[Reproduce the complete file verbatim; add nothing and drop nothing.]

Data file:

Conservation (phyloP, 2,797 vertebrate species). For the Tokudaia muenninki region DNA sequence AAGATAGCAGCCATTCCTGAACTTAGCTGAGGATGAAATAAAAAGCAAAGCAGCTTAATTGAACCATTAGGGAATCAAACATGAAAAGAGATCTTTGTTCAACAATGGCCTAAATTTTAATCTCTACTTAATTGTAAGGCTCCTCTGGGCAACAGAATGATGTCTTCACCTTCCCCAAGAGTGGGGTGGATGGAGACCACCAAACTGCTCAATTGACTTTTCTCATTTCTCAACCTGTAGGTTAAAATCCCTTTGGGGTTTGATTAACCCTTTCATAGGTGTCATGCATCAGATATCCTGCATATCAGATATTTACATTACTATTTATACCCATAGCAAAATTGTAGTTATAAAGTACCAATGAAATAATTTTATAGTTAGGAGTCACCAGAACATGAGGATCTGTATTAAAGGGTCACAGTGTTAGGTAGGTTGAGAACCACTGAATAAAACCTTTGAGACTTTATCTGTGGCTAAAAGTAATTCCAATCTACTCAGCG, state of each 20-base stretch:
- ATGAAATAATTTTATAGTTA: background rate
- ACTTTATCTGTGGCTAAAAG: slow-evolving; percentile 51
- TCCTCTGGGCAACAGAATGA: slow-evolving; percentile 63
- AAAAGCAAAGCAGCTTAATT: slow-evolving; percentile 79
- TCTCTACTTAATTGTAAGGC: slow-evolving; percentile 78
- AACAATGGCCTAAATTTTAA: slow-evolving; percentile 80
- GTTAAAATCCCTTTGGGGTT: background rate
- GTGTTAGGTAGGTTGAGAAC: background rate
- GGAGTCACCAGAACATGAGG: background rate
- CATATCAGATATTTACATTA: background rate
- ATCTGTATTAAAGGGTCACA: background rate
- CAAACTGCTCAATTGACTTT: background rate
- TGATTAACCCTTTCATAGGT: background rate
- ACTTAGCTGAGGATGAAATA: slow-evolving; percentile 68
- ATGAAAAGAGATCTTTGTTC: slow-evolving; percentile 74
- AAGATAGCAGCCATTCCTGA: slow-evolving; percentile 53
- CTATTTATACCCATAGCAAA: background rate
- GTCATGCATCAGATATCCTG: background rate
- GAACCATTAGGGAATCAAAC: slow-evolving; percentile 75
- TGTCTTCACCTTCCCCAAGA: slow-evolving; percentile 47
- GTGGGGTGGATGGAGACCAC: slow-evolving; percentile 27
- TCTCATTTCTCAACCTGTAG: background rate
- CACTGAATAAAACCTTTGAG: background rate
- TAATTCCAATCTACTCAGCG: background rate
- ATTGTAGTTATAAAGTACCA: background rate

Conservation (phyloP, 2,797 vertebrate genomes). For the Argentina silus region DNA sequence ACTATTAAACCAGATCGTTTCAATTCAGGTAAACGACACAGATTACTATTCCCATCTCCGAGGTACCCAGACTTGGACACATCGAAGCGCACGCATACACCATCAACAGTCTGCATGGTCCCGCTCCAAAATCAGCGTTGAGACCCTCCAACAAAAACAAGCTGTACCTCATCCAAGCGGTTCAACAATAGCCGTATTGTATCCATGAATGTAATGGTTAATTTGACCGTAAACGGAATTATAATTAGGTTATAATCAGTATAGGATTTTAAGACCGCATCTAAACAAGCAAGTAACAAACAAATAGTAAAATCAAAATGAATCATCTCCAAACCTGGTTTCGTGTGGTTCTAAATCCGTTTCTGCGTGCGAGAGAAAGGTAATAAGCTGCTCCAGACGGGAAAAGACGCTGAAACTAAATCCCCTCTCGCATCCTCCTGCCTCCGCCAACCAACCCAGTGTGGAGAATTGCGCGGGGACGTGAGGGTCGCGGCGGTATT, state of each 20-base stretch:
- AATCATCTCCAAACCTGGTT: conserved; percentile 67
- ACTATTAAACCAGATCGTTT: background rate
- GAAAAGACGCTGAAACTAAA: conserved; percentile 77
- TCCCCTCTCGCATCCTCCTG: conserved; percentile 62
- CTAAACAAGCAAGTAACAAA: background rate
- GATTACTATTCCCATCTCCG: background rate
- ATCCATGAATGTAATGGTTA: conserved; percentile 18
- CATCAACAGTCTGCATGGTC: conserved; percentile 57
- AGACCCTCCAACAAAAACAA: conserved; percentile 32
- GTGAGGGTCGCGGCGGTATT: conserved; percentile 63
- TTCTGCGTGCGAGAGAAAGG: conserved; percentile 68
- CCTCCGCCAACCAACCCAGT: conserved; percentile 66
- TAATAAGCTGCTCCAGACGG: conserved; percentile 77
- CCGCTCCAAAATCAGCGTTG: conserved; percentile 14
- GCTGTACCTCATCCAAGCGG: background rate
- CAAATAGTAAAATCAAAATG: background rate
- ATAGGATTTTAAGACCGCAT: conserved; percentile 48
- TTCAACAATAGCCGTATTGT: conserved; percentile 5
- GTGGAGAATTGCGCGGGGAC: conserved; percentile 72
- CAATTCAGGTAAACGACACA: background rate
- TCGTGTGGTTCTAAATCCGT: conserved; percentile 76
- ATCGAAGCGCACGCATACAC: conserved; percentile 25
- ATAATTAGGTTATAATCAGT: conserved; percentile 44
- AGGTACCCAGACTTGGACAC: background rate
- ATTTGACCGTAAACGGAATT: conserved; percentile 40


Conservation (phyloP, 2,797 vertebrate species). For the Tokudaia muenninki region DNA sequence AAGATAGCAGCCATTCCTGAACTTAGCTGAGGATGAAATAAAAAGCAAAGCAGCTTAATTGAACCATTAGGGAATCAAACATGAAAAGAGATCTTTGTTCAACAATGGCCTAAATTTTAATCTCTACTTAATTGTAAGGCTCCTCTGGGCAACAGAATGATGTCTTCACCTTCCCCAAGAGTGGGGTGGATGGAGACCACCAAACTGCTCAATTGACTTTTCTCATTTCTCAACCTGTAGGTTAAAATCCCTTTGGGGTTTGATTAACCCTTTCATAGGTGTCATGCATCAGATATCCTGCATATCAGATATTTACATTACTATTTATACCCATAGCAAAATTGTAGTTATAAAGTACCAATGAAATAATTTTATAGTTAGGAGTCACCAGAACATGAGGATCTGTATTAAAGGGTCACAGTGTTAGGTAGGTTGAGAACCACTGAATAAAACCTTTGAGACTTTATCTGTGGCTAAAAGTAATTCCAATCTACTCAGCG, state of each 20-base stretch:
- ATGAAATAATTTTATAGTTA: background rate
- ACTTTATCTGTGGCTAAAAG: slow-evolving; percentile 51
- TCCTCTGGGCAACAGAATGA: slow-evolving; percentile 63
- AAAAGCAAAGCAGCTTAATT: slow-evolving; percentile 79
- TCTCTACTTAATTGTAAGGC: slow-evolving; percentile 78
- AACAATGGCCTAAATTTTAA: slow-evolving; percentile 80
- GTTAAAATCCCTTTGGGGTT: background rate
- GTGTTAGGTAGGTTGAGAAC: background rate
- GGAGTCACCAGAACATGAGG: background rate
- CATATCAGATATTTACATTA: background rate
- ATCTGTATTAAAGGGTCACA: background rate
- CAAACTGCTCAATTGACTTT: background rate
- TGATTAACCCTTTCATAGGT: background rate
- ACTTAGCTGAGGATGAAATA: slow-evolving; percentile 68
- ATGAAAAGAGATCTTTGTTC: slow-evolving; percentile 74
- AAGATAGCAGCCATTCCTGA: slow-evolving; percentile 53
- CTATTTATACCCATAGCAAA: background rate
- GTCATGCATCAGATATCCTG: background rate
- GAACCATTAGGGAATCAAAC: slow-evolving; percentile 75
- TGTCTTCACCTTCCCCAAGA: slow-evolving; percentile 47
- GTGGGGTGGATGGAGACCAC: slow-evolving; percentile 27
- TCTCATTTCTCAACCTGTAG: background rate
- CACTGAATAAAACCTTTGAG: background rate
- TAATTCCAATCTACTCAGCG: background rate
- ATTGTAGTTATAAAGTACCA: background rate

Conservation (phyloP, 2,797 vertebrate genomes). For the Argentina silus region DNA sequence ACTATTAAACCAGATCGTTTCAATTCAGGTAAACGACACAGATTACTATTCCCATCTCCGAGGTACCCAGACTTGGACACATCGAAGCGCACGCATACACCATCAACAGTCTGCATGGTCCCGCTCCAAAATCAGCGTTGAGACCCTCCAACAAAAACAAGCTGTACCTCATCCAAGCGGTTCAACAATAGCCGTATTGTATCCATGAATGTAATGGTTAATTTGACCGTAAACGGAATTATAATTAGGTTATAATCAGTATAGGATTTTAAGACCGCATCTAAACAAGCAAGTAACAAACAAATAGTAAAATCAAAATGAATCATCTCCAAACCTGGTTTCGTGTGGTTCTAAATCCGTTTCTGCGTGCGAGAGAAAGGTAATAAGCTGCTCCAGACGGGAAAAGACGCTGAAACTAAATCCCCTCTCGCATCCTCCTGCCTCCGCCAACCAACCCAGTGTGGAGAATTGCGCGGGGACGTGAGGGTCGCGGCGGTATT, state of each 20-base stretch:
- AATCATCTCCAAACCTGGTT: conserved; percentile 67
- ACTATTAAACCAGATCGTTT: background rate
- GAAAAGACGCTGAAACTAAA: conserved; percentile 77
- TCCCCTCTCGCATCCTCCTG: conserved; percentile 62
- CTAAACAAGCAAGTAACAAA: background rate
- GATTACTATTCCCATCTCCG: background rate
- ATCCATGAATGTAATGGTTA: conserved; percentile 18
- CATCAACAGTCTGCATGGTC: conserved; percentile 57
- AGACCCTCCAACAAAAACAA: conserved; percentile 32
- GTGAGGGTCGCGGCGGTATT: conserved; percentile 63
- TTCTGCGTGCGAGAGAAAGG: conserved; percentile 68
- CCTCCGCCAACCAACCCAGT: conserved; percentile 66
- TAATAAGCTGCTCCAGACGG: conserved; percentile 77
- CCGCTCCAAAATCAGCGTTG: conserved; percentile 14
- GCTGTACCTCATCCAAGCGG: background rate
- CAAATAGTAAAATCAAAATG: background rate
- ATAGGATTTTAAGACCGCAT: conserved; percentile 48
- TTCAACAATAGCCGTATTGT: conserved; percentile 5
- GTGGAGAATTGCGCGGGGAC: conserved; percentile 72
- CAATTCAGGTAAACGACACA: background rate
- TCGTGTGGTTCTAAATCCGT: conserved; percentile 76
- ATCGAAGCGCACGCATACAC: conserved; percentile 25
- ATAATTAGGTTATAATCAGT: conserved; percentile 44
- AGGTACCCAGACTTGGACAC: background rate
- ATTTGACCGTAAACGGAATT: conserved; percentile 40